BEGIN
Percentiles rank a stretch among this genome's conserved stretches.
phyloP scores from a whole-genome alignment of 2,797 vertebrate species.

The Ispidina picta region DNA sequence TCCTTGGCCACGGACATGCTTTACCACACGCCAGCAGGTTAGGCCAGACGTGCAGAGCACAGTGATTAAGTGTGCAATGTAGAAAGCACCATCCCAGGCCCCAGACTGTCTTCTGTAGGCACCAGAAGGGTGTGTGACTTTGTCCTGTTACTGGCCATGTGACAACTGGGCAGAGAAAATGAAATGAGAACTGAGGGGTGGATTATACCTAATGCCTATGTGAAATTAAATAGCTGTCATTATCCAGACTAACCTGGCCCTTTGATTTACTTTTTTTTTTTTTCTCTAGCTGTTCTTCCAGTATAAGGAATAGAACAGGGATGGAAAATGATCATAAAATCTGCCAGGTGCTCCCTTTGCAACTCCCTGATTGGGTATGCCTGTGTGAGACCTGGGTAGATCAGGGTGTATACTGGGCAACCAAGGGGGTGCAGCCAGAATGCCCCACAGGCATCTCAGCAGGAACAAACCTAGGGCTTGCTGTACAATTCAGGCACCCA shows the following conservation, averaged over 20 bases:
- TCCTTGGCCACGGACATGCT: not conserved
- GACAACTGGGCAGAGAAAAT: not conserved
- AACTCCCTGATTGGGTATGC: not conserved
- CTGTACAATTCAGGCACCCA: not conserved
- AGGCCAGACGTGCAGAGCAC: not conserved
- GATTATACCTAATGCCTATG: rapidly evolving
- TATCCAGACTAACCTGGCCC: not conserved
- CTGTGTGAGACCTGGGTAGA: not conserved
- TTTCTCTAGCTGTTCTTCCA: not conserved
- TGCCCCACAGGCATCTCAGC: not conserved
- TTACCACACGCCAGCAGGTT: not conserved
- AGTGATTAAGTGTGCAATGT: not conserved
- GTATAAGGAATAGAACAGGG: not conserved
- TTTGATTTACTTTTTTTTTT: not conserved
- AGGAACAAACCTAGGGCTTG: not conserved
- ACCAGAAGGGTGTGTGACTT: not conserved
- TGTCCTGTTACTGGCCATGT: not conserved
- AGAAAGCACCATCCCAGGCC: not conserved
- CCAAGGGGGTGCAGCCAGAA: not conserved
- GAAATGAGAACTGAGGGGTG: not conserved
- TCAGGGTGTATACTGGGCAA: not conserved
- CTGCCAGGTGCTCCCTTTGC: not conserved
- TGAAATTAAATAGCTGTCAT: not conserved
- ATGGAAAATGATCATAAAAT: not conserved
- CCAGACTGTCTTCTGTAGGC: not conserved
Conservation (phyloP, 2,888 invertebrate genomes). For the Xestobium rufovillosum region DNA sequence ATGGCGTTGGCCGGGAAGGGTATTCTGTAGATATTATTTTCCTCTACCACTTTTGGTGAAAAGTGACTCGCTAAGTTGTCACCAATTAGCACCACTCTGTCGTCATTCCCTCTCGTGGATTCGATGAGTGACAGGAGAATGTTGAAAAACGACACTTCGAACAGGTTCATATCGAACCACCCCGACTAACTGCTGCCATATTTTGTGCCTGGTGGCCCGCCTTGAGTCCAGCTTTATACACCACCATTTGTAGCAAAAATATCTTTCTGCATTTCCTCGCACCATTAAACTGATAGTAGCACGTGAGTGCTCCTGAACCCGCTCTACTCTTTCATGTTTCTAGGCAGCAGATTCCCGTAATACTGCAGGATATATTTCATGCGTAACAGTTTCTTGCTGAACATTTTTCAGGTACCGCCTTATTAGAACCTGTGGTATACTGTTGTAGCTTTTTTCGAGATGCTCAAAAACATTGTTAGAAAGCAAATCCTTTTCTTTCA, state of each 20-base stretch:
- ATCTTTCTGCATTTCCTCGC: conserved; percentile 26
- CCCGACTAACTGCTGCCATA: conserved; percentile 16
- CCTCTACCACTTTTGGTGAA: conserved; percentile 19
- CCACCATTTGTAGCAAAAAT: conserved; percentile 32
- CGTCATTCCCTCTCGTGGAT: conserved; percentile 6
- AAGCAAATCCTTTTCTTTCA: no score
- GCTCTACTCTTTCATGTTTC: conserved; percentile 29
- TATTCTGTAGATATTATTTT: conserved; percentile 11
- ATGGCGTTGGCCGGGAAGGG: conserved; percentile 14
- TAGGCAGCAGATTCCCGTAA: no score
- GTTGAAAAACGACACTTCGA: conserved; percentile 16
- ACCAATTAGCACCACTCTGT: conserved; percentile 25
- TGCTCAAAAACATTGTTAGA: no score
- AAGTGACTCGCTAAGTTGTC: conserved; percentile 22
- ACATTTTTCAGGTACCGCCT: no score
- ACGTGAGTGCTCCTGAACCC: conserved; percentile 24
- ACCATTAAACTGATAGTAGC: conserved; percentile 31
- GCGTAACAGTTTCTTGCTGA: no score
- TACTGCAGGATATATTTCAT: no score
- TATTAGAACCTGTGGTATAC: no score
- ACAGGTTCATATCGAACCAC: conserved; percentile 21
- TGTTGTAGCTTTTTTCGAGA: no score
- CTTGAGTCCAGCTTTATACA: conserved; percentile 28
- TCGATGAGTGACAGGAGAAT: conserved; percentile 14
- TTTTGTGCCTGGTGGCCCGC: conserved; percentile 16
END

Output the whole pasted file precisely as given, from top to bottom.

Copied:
Percentiles rank a stretch among this genome's conserved stretches.
phyloP scores from a whole-genome alignment of 2,797 vertebrate species.

The Ispidina picta region DNA sequence TCCTTGGCCACGGACATGCTTTACCACACGCCAGCAGGTTAGGCCAGACGTGCAGAGCACAGTGATTAAGTGTGCAATGTAGAAAGCACCATCCCAGGCCCCAGACTGTCTTCTGTAGGCACCAGAAGGGTGTGTGACTTTGTCCTGTTACTGGCCATGTGACAACTGGGCAGAGAAAATGAAATGAGAACTGAGGGGTGGATTATACCTAATGCCTATGTGAAATTAAATAGCTGTCATTATCCAGACTAACCTGGCCCTTTGATTTACTTTTTTTTTTTTTCTCTAGCTGTTCTTCCAGTATAAGGAATAGAACAGGGATGGAAAATGATCATAAAATCTGCCAGGTGCTCCCTTTGCAACTCCCTGATTGGGTATGCCTGTGTGAGACCTGGGTAGATCAGGGTGTATACTGGGCAACCAAGGGGGTGCAGCCAGAATGCCCCACAGGCATCTCAGCAGGAACAAACCTAGGGCTTGCTGTACAATTCAGGCACCCA shows the following conservation, averaged over 20 bases:
- TCCTTGGCCACGGACATGCT: not conserved
- GACAACTGGGCAGAGAAAAT: not conserved
- AACTCCCTGATTGGGTATGC: not conserved
- CTGTACAATTCAGGCACCCA: not conserved
- AGGCCAGACGTGCAGAGCAC: not conserved
- GATTATACCTAATGCCTATG: rapidly evolving
- TATCCAGACTAACCTGGCCC: not conserved
- CTGTGTGAGACCTGGGTAGA: not conserved
- TTTCTCTAGCTGTTCTTCCA: not conserved
- TGCCCCACAGGCATCTCAGC: not conserved
- TTACCACACGCCAGCAGGTT: not conserved
- AGTGATTAAGTGTGCAATGT: not conserved
- GTATAAGGAATAGAACAGGG: not conserved
- TTTGATTTACTTTTTTTTTT: not conserved
- AGGAACAAACCTAGGGCTTG: not conserved
- ACCAGAAGGGTGTGTGACTT: not conserved
- TGTCCTGTTACTGGCCATGT: not conserved
- AGAAAGCACCATCCCAGGCC: not conserved
- CCAAGGGGGTGCAGCCAGAA: not conserved
- GAAATGAGAACTGAGGGGTG: not conserved
- TCAGGGTGTATACTGGGCAA: not conserved
- CTGCCAGGTGCTCCCTTTGC: not conserved
- TGAAATTAAATAGCTGTCAT: not conserved
- ATGGAAAATGATCATAAAAT: not conserved
- CCAGACTGTCTTCTGTAGGC: not conserved
Conservation (phyloP, 2,888 invertebrate genomes). For the Xestobium rufovillosum region DNA sequence ATGGCGTTGGCCGGGAAGGGTATTCTGTAGATATTATTTTCCTCTACCACTTTTGGTGAAAAGTGACTCGCTAAGTTGTCACCAATTAGCACCACTCTGTCGTCATTCCCTCTCGTGGATTCGATGAGTGACAGGAGAATGTTGAAAAACGACACTTCGAACAGGTTCATATCGAACCACCCCGACTAACTGCTGCCATATTTTGTGCCTGGTGGCCCGCCTTGAGTCCAGCTTTATACACCACCATTTGTAGCAAAAATATCTTTCTGCATTTCCTCGCACCATTAAACTGATAGTAGCACGTGAGTGCTCCTGAACCCGCTCTACTCTTTCATGTTTCTAGGCAGCAGATTCCCGTAATACTGCAGGATATATTTCATGCGTAACAGTTTCTTGCTGAACATTTTTCAGGTACCGCCTTATTAGAACCTGTGGTATACTGTTGTAGCTTTTTTCGAGATGCTCAAAAACATTGTTAGAAAGCAAATCCTTTTCTTTCA, state of each 20-base stretch:
- ATCTTTCTGCATTTCCTCGC: conserved; percentile 26
- CCCGACTAACTGCTGCCATA: conserved; percentile 16
- CCTCTACCACTTTTGGTGAA: conserved; percentile 19
- CCACCATTTGTAGCAAAAAT: conserved; percentile 32
- CGTCATTCCCTCTCGTGGAT: conserved; percentile 6
- AAGCAAATCCTTTTCTTTCA: no score
- GCTCTACTCTTTCATGTTTC: conserved; percentile 29
- TATTCTGTAGATATTATTTT: conserved; percentile 11
- ATGGCGTTGGCCGGGAAGGG: conserved; percentile 14
- TAGGCAGCAGATTCCCGTAA: no score
- GTTGAAAAACGACACTTCGA: conserved; percentile 16
- ACCAATTAGCACCACTCTGT: conserved; percentile 25
- TGCTCAAAAACATTGTTAGA: no score
- AAGTGACTCGCTAAGTTGTC: conserved; percentile 22
- ACATTTTTCAGGTACCGCCT: no score
- ACGTGAGTGCTCCTGAACCC: conserved; percentile 24
- ACCATTAAACTGATAGTAGC: conserved; percentile 31
- GCGTAACAGTTTCTTGCTGA: no score
- TACTGCAGGATATATTTCAT: no score
- TATTAGAACCTGTGGTATAC: no score
- ACAGGTTCATATCGAACCAC: conserved; percentile 21
- TGTTGTAGCTTTTTTCGAGA: no score
- CTTGAGTCCAGCTTTATACA: conserved; percentile 28
- TCGATGAGTGACAGGAGAAT: conserved; percentile 14
- TTTTGTGCCTGGTGGCCCGC: conserved; percentile 16